ANKARA, Turkey – Prime Minister Recep Tayyip Erdogan, the front-runner in Turkey's first direct presidential election on Sunday, says that if elected he will be an active head of state who "sweats, runs and rushes around" — not just a ceremonial figurehead as presidents have been in the past.
It's the kind of talk that leaves detractors, already alarmed at how much power Erdogan has concentrated in his hands, in a cold sweat.
Until now, Turkey's presidents have played a largely symbolic role although they can call general elections, approve or reject laws passed by Parliament and appoint prime ministers, the Council of Ministers and some high court judges.
The position also has some dormant powers, including the power to call Parliament, summon Cabinet meetings and preside over them. Those powers are a legacy of Turkey's 1980 military coup and have seldom been used.
Erdogan, who has dominated Turkish politics for more than a decade, says he intends to use these constitutional prerogatives to the full, effectively shaping the presidency into a more powerful position. He is widely expected to appoint an amenable prime minister, which would allow him to continue to rule Turkey pretty much in the same way as he did while premier.
The Turkish leader, who has steered Turkey toward relative economic prosperity and enjoys widespread support in the Turkish heartland, argues that — as the first president to be directly elected by voters — he would have the mandate to rule with strengthened powers as head of state.
Such comments by a leader who has displayed an increasingly authoritarian bent are raising concerns over democracy. In the past year, Erdogan has purged thousands of police and prosecutors, increased the powers of the intelligence agency and banned access to YouTube and Twitter as he fought off corruption probes that implicated the government and family members.
Nihat Zeybekci, the economy minister, suggested in comments printed in Hurriyet newspaper on Thursday that the position of prime minister could become obsolete if Erdogan is elected.
"There wouldn't be a prime minister, there would be a chairman of the Council of Ministers. Someone who chairs the Council of Ministers, who summons it to meetings," he said.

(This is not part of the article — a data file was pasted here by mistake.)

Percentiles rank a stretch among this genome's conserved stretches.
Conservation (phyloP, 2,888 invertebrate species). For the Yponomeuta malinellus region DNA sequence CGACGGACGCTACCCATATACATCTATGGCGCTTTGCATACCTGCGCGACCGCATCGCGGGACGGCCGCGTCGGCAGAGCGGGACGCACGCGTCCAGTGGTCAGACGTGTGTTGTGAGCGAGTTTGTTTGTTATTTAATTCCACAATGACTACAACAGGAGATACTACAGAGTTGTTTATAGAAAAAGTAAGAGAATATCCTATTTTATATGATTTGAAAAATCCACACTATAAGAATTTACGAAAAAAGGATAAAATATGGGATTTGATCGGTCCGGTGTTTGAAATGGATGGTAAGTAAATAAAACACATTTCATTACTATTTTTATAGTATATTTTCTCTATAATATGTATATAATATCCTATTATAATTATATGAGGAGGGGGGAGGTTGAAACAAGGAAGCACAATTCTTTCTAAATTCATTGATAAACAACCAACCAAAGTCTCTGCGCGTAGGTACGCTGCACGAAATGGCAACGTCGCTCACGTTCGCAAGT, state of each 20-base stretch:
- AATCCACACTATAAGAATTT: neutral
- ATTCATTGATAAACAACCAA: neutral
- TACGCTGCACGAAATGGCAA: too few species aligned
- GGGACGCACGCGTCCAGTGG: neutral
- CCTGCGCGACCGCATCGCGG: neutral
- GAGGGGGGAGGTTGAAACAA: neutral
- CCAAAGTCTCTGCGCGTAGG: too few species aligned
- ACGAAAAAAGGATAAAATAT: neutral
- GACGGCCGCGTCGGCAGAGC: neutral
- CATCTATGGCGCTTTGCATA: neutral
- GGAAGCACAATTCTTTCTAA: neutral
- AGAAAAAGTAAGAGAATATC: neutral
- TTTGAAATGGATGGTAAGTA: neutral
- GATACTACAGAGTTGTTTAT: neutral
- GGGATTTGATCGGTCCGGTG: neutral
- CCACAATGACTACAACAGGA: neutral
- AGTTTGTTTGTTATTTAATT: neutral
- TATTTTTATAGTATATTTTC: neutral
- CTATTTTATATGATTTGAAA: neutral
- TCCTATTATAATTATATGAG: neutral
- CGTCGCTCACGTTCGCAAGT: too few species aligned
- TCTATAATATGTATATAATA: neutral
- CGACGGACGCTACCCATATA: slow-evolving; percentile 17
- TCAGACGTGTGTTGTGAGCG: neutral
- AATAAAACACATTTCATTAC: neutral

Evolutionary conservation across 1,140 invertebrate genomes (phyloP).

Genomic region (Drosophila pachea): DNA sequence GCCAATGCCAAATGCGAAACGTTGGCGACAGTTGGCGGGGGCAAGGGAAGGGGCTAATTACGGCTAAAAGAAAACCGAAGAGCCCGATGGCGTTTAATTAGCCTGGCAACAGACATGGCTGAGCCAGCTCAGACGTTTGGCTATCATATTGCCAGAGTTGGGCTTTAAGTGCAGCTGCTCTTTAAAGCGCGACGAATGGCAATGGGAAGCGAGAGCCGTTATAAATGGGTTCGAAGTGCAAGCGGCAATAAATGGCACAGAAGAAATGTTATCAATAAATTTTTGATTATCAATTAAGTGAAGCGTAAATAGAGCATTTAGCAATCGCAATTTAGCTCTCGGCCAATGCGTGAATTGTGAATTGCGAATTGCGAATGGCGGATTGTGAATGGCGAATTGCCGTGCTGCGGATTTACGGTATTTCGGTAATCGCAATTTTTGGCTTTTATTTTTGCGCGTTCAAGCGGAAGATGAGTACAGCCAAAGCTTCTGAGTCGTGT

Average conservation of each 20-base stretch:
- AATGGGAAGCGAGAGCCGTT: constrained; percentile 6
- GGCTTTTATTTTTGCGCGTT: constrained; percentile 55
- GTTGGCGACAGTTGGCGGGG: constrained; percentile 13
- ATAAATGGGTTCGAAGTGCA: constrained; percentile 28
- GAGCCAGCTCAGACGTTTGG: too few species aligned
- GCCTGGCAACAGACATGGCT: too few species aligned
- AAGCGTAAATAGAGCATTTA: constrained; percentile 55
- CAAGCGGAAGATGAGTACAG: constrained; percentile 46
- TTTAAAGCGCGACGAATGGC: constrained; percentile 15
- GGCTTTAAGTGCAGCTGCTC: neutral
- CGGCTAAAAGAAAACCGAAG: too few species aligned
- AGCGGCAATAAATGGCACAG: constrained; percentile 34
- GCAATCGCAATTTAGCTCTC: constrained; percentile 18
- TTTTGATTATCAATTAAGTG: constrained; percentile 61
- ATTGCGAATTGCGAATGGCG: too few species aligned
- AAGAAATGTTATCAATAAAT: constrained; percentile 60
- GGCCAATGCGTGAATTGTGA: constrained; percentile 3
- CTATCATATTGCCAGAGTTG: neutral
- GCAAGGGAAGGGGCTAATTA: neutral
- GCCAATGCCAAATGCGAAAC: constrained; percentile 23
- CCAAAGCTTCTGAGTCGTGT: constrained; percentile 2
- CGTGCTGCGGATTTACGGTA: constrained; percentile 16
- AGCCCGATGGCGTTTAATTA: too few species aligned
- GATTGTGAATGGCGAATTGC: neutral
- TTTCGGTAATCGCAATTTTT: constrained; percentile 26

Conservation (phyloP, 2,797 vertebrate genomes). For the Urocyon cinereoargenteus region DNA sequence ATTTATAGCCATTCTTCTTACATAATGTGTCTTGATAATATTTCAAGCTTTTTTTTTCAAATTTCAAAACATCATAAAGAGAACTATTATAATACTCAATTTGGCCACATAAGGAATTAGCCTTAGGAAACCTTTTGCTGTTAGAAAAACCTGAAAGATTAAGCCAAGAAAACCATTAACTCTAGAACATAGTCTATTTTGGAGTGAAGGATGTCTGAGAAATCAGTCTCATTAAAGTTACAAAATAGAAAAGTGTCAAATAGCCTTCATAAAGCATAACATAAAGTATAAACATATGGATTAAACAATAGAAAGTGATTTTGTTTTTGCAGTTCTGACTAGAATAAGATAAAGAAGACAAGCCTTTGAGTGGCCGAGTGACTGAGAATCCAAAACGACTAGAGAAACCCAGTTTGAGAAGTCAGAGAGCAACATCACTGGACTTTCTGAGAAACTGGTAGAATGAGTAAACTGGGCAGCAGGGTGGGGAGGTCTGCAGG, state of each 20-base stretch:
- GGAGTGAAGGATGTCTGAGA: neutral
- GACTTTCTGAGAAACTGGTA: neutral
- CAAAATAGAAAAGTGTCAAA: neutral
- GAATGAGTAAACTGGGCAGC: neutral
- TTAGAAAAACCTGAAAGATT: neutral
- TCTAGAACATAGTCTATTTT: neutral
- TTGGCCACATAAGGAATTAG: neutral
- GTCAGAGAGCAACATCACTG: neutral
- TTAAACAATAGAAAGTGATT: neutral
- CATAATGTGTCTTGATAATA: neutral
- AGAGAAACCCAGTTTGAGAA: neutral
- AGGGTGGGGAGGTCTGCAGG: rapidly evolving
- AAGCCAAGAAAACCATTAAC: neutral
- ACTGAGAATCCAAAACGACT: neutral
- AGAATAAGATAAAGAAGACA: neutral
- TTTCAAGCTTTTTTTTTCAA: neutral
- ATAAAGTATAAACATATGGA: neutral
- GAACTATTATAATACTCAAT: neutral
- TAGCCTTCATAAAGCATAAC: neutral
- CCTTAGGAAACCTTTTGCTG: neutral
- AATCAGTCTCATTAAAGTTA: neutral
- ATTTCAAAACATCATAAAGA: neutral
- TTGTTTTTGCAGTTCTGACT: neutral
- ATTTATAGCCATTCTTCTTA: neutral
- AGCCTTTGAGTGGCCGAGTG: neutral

The latent constitutional powers were devised as safeguards to allow the president to intervene in exceptional circumstances. They were largely formulated to allow the 1980 coup leader — who became president in a referendum — to take command if necessary.
The power to chair the Cabinet "is essentially meant to be used under conditions of emergency. If there is a war or something," said Ilter Turan, a professor at Istanbul's Bilgi University. "It is not one in which the president calls a session and says: Let's build a bridge. That's not the idea."
Presidents take an oath to remain neutral when they come to power and the Constitution says they have to sever all ties with their political parties. It also states that the prime minister — not the president — is head of the executive.
Ekmeleddin Ihsanoglu, Erdogan's main rival in the presidential race, has vowed to uphold the president's traditional role. He says he is against the accumulation of too much power in one person's hands and insists it is not up to the head of state to be involved in day-to-day running of politics.
"It is not the president's role to build roads and bridges," he said as he launched his campaign in July.
Erdogan has derided those comments.
"Some of the other candidates say 'we won't be involved in (building) roads, with energy,'" Erdogan said in a speech in Ankara on Thursday. "I ask them to take a look at the Constitution ... They should look at the president's responsibilities."
"We are not placing an ornament or a vase in the presidency. (The president) will be responsible for many things, from this country's development to its unity and integrity. He will convene the Cabinet when it is necessary," Erdogan said.
Erdogan orchestrated the constitutional change for a direct vote as part of a two-stage move toward a presidential system similar to that of the United States, albeit without all of the checks and balances of the U.S. model. The second step — a new constitution that increases the powers of the presidency — stalled after he failed to muster big enough support to bring about the change.
Elena Becatoros in Istanbul contributed.